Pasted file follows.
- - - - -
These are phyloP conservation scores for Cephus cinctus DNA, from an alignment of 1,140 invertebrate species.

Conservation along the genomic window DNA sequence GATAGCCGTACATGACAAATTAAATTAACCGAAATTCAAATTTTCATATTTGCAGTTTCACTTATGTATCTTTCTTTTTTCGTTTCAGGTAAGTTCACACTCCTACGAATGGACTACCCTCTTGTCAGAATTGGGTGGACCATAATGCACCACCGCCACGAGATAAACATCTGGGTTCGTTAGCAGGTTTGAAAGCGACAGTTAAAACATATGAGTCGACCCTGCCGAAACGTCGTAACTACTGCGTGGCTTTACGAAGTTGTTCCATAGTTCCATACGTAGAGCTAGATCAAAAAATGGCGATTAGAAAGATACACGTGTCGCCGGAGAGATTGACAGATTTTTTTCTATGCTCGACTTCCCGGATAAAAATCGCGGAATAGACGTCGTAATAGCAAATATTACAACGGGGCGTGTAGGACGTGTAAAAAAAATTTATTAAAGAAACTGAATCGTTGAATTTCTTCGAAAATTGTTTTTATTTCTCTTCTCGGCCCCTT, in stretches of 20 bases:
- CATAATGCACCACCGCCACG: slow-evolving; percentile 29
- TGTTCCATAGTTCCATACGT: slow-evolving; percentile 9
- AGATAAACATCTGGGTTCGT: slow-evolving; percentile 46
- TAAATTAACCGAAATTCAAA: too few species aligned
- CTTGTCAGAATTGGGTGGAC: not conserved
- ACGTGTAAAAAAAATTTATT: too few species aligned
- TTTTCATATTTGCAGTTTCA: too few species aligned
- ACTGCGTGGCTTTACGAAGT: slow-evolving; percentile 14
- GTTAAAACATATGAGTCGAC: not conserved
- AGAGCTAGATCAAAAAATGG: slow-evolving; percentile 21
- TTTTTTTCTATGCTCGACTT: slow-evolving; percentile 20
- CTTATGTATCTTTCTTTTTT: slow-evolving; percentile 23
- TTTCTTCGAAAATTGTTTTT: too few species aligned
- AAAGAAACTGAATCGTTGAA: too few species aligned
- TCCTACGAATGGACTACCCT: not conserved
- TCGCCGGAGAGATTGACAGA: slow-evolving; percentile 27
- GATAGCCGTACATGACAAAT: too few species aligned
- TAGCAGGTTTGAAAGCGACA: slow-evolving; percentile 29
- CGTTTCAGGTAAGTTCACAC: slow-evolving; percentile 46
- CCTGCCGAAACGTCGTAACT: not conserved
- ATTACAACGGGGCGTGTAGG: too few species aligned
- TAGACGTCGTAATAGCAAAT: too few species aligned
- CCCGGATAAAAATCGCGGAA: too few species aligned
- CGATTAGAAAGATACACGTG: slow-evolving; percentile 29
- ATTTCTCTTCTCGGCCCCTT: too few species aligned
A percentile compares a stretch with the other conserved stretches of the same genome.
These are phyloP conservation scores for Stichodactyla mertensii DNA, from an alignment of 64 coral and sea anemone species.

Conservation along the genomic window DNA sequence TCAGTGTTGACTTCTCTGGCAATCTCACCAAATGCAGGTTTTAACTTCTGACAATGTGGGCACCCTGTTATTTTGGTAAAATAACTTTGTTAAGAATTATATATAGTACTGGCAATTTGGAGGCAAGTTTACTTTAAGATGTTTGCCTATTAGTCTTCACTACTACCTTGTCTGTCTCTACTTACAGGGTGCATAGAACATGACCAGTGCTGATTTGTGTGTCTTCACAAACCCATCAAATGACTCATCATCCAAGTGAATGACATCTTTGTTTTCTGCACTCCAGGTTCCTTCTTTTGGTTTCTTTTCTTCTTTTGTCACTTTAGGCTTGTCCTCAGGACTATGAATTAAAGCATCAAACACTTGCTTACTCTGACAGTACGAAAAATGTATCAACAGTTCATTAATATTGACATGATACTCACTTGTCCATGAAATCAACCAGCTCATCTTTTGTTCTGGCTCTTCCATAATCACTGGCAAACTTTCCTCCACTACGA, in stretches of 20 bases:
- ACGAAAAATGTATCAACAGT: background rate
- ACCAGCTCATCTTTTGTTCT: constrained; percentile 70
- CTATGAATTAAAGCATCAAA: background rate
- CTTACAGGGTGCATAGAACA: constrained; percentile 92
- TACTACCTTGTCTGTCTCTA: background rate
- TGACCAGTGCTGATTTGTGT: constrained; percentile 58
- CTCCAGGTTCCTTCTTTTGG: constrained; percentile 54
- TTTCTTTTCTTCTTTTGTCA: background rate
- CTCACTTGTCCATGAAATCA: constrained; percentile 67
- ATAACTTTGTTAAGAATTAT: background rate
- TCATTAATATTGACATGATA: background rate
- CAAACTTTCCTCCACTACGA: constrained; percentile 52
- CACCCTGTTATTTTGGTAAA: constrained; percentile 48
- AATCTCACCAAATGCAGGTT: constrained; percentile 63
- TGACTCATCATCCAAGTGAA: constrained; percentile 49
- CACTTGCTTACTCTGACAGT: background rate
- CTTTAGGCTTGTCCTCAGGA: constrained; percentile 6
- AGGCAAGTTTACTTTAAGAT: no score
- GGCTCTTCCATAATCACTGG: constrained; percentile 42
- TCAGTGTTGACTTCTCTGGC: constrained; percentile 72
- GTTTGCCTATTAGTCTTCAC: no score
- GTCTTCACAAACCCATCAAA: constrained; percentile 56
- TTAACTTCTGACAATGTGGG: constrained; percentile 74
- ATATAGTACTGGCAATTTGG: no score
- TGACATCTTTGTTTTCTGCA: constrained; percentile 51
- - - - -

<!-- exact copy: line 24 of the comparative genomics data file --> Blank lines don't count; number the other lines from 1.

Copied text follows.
- TAGACGTCGTAATAGCAAAT: too few species aligned